Types, Kinds and Type Constructors in Scala

5 minute read

This article is for the mature Scala developer. We aren’t looking at the basics here, and some abstract thinking will be required for this one.

1. Background

What’s up with these types in Scala? The truth is Scala’s type system is extremely powerful, enough to confuse even some of the advanced devs.

Generics in particular are one hard topic, for which we’ve already posted some content (and more to come). The presence of generics in Scala has some important implications in how we think about types. Now, because one of the main strengths of Scala is the increased productivity of devs by leveraging the type system, thinking about types correctly will directly influence how we design our code.

2. Level 0: Value Types

Types in Scala can be organized into kinds. I’m going to start the abstract path by looking at something really simple: normal types that we can attach to values.

val aNumber: Int = 42
val aString: String = "Scala"

Types like Int, String, or regular types that we define (e.g. case classes) can be attached to values. I’ll call them level-0 types. This is the simplest kind of types imaginable — we use these types every day in our Scala code.

3. Level 1: “Generics”

As our code gets more complicated, we are increasingly interested in reusing our code for many types at once. For example, the logic of a singly linked list is identical, regardless of the type of elements it contains. As such, we attach type arguments to the new type we deeclare:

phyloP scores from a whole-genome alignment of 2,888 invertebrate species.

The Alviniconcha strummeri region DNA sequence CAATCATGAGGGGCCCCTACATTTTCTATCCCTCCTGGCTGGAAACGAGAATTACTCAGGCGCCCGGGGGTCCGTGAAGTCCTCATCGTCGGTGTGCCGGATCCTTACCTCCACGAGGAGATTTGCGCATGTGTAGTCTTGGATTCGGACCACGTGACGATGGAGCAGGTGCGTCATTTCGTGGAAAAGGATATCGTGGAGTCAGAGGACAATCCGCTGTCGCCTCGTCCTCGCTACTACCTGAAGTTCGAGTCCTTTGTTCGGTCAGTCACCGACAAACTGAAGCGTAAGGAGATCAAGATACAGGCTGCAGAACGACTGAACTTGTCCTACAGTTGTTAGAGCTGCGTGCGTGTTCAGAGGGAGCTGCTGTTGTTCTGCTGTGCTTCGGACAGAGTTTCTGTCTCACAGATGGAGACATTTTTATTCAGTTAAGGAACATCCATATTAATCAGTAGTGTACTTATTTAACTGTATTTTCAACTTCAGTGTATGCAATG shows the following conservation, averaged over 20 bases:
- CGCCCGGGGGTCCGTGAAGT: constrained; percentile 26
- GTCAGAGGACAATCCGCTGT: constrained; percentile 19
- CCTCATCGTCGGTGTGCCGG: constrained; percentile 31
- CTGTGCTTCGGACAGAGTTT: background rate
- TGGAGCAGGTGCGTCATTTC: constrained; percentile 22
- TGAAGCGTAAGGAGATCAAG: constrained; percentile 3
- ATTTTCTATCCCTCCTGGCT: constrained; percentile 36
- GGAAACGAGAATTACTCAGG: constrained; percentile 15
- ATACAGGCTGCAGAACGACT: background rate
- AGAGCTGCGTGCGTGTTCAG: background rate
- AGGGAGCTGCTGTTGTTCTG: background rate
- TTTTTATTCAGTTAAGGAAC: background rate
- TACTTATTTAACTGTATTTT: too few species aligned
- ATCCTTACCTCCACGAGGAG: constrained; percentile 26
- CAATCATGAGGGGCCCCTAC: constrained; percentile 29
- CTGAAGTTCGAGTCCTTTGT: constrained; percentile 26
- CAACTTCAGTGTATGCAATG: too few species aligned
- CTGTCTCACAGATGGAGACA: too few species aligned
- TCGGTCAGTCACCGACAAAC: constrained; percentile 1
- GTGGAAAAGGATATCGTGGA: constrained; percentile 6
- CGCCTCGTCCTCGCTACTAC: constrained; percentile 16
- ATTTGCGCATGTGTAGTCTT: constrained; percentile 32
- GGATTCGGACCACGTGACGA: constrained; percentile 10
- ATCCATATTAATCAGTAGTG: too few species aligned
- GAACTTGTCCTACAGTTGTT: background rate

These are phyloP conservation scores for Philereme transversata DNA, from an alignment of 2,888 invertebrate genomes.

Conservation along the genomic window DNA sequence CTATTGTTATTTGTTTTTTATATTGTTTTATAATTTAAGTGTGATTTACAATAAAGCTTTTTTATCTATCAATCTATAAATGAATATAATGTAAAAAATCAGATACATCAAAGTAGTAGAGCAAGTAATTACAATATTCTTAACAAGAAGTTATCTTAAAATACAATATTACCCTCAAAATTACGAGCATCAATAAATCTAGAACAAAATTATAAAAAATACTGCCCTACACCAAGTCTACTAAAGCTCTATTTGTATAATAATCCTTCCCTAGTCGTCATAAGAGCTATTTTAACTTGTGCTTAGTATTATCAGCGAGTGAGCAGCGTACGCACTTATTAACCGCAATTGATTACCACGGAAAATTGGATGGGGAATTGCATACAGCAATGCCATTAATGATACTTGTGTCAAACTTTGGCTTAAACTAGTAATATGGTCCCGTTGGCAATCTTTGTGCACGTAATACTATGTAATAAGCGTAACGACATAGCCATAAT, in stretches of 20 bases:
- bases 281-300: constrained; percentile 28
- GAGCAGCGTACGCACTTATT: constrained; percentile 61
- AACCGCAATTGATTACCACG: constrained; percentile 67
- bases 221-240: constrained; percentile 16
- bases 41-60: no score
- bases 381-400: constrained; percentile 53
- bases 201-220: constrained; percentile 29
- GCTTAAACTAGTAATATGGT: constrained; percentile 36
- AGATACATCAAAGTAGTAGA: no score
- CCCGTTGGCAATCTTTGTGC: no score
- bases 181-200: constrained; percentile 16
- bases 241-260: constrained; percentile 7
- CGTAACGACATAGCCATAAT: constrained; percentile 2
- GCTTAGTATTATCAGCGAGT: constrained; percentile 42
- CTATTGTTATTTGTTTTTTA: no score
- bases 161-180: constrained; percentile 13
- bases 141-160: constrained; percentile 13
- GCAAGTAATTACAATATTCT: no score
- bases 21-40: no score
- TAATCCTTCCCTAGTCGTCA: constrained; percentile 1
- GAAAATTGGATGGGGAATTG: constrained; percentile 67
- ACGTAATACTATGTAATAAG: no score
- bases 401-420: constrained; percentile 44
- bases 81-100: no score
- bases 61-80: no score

class LinkedList[T]
class Optional[T]

We generally call the types such as LinkedList or Optional above simply “generic”. They can work on Ints, Strings, Persons and other level-0 types. However, these new types cannot be attached to a value on their own. They need to have a real type argument before we can use a value with them:

val aListOfNumbers: LinkedList[Int] = new LinkedList[Int]
val aListOfStrings: LinkedList[Int] = new LinkedList[String]

So notice we need to use a level-0 type as a type argument before we can use these new types. The type LinkedList[Int] is a value type (level-0), because it can be attached to a value. Because we can only use LinkedList after we pass a level-0 type as argument to it, LinkedList is a higher-level type. I’ll call it a level-1 type, because it takes type arguments of the inferior kind.

Level-1 is the kind of types which receive type arguments of the inferior level (level-0).

4. Type Constructors

Look at how we attached the type LinkedList[Int] to the previous value. We used the level-1 type LinkedList and we used the level-0 type argument Int to create a new level-0 type. Does that sound similar to something else you’ve seen?

If you think about it, this mechanism looks similar to a function: take a function, pass a value to it, obtain another value. Except in this case, we work with types: take a level-1 type, pass a level-0 type argument to it, obtain another level-0 type.

For this reason, these generic types are also called type constructors, because they can create level-0 types. LinkedList itself is a type constructor: takes a value type (e.g. Int) and returns a value type (e.g. LinkedList[Int]).

5. Level 2 and Beyond: Higher-Kinded Types